that
do
these
Personally, I prefer my 2 black marks & cutting guide. However, for the sake of argument, if you're cutting that line free-hand, the laser pointing out in front *might* help you keep the saw following the line easier than trying to watch the line pass through the cut indicator on the front of the guide, or craning your head to watch the blade follow that black line.
--
Nahmie
The law of intelligent tinkering: save all the parts.
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On Fri, 26 Nov 2004 09:56:16 -0500, "Norman D. Crow"

Isn't the laser supposed to replace the scribe mark? I fail to see how that would help keep things lined up if the wood moves... Perhaps it would be useful on a circular saw where you've already marked the sheetgoods, though. (Sheetgoods be cause I can't see the value in having one for timbers)` It's awful easy to line up a regular mark with any miter saw I've ever used.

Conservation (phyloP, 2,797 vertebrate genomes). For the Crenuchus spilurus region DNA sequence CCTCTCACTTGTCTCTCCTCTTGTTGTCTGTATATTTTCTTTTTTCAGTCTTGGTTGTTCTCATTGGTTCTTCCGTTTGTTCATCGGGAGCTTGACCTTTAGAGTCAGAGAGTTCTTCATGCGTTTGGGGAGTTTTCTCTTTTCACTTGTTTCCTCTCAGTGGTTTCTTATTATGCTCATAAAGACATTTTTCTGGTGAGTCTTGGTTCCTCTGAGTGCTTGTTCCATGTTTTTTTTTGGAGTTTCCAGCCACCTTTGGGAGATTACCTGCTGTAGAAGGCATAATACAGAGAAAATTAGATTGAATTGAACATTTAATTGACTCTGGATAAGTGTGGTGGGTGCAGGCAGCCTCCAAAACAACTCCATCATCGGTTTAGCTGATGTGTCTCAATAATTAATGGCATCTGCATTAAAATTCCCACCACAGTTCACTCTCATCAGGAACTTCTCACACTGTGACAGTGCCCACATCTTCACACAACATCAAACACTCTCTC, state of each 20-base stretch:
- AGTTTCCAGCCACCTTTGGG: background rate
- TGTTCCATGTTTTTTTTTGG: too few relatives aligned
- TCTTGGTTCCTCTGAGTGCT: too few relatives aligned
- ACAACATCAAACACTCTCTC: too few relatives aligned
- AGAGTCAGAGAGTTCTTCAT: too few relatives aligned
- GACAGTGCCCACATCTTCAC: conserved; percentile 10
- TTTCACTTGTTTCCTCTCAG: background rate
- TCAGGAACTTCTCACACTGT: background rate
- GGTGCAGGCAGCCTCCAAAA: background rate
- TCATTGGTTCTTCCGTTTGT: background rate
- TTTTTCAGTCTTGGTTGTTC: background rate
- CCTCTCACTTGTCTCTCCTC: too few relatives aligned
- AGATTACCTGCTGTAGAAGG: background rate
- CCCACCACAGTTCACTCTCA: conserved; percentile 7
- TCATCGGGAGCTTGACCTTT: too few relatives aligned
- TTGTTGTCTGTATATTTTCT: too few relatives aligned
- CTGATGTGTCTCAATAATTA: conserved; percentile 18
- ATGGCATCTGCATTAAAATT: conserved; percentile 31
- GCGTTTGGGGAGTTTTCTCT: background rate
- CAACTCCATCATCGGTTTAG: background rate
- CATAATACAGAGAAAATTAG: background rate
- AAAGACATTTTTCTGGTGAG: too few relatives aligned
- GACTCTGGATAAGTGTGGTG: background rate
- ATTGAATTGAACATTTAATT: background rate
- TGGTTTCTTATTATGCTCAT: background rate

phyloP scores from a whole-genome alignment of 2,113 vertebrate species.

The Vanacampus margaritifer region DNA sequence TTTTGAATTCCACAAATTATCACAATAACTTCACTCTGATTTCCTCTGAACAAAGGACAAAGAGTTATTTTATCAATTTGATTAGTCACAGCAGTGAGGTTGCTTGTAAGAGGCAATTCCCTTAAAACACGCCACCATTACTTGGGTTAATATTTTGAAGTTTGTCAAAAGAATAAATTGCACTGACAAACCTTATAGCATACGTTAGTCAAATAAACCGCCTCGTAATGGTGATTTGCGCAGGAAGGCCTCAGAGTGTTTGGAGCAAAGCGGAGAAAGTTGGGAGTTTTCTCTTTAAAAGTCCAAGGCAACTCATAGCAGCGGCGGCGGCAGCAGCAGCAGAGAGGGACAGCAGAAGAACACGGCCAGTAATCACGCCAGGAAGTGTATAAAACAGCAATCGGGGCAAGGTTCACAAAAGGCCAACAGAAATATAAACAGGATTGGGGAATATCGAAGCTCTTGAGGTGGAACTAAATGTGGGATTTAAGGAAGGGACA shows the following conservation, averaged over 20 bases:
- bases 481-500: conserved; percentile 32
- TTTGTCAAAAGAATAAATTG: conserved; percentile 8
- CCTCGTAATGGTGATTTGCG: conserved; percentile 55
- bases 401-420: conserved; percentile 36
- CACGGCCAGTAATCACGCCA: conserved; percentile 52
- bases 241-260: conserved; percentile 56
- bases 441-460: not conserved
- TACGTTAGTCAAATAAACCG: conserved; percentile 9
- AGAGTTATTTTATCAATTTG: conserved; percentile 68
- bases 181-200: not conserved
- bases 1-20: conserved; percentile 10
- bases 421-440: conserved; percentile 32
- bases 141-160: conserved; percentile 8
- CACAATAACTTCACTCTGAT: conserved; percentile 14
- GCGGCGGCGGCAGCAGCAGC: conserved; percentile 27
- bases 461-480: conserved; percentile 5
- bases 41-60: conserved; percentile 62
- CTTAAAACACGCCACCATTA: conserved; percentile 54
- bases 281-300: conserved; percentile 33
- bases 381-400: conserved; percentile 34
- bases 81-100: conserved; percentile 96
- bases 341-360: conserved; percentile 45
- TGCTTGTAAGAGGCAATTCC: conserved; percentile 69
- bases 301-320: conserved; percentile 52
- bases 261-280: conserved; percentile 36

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In the shop when we are fitting stuff such as molding or actually anything, we first measure and cut. Then we have to fit is sometimes and that involves taking a bit off. To do this we bring down the blade on to the wood to position the cut. Not elegant but effective. I bring down that blade a lot before I cut. I imagine the laser would do the same thing once you get in sync with it. max

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other good thoughts already given.. here's mine
simple - the simplest tool that does the job
fewest bells & whistles - just something else to break or get out of alignment
if you are doing woodworking; building furniture, then you want accuracy above others; and adjustability so you can but it "back into whack"
opinions change; mine will eventually ;-)
the front mounted controls for bevels are a nice idea; for occassional use I'd label them bells & whistles - more linkages to mess up, etc, but if you run the saw everyday and really need to make bevel adjustments then maybe it's worth it. I saw them, wanted them, but in the end decided that they alone were not the real features I needed.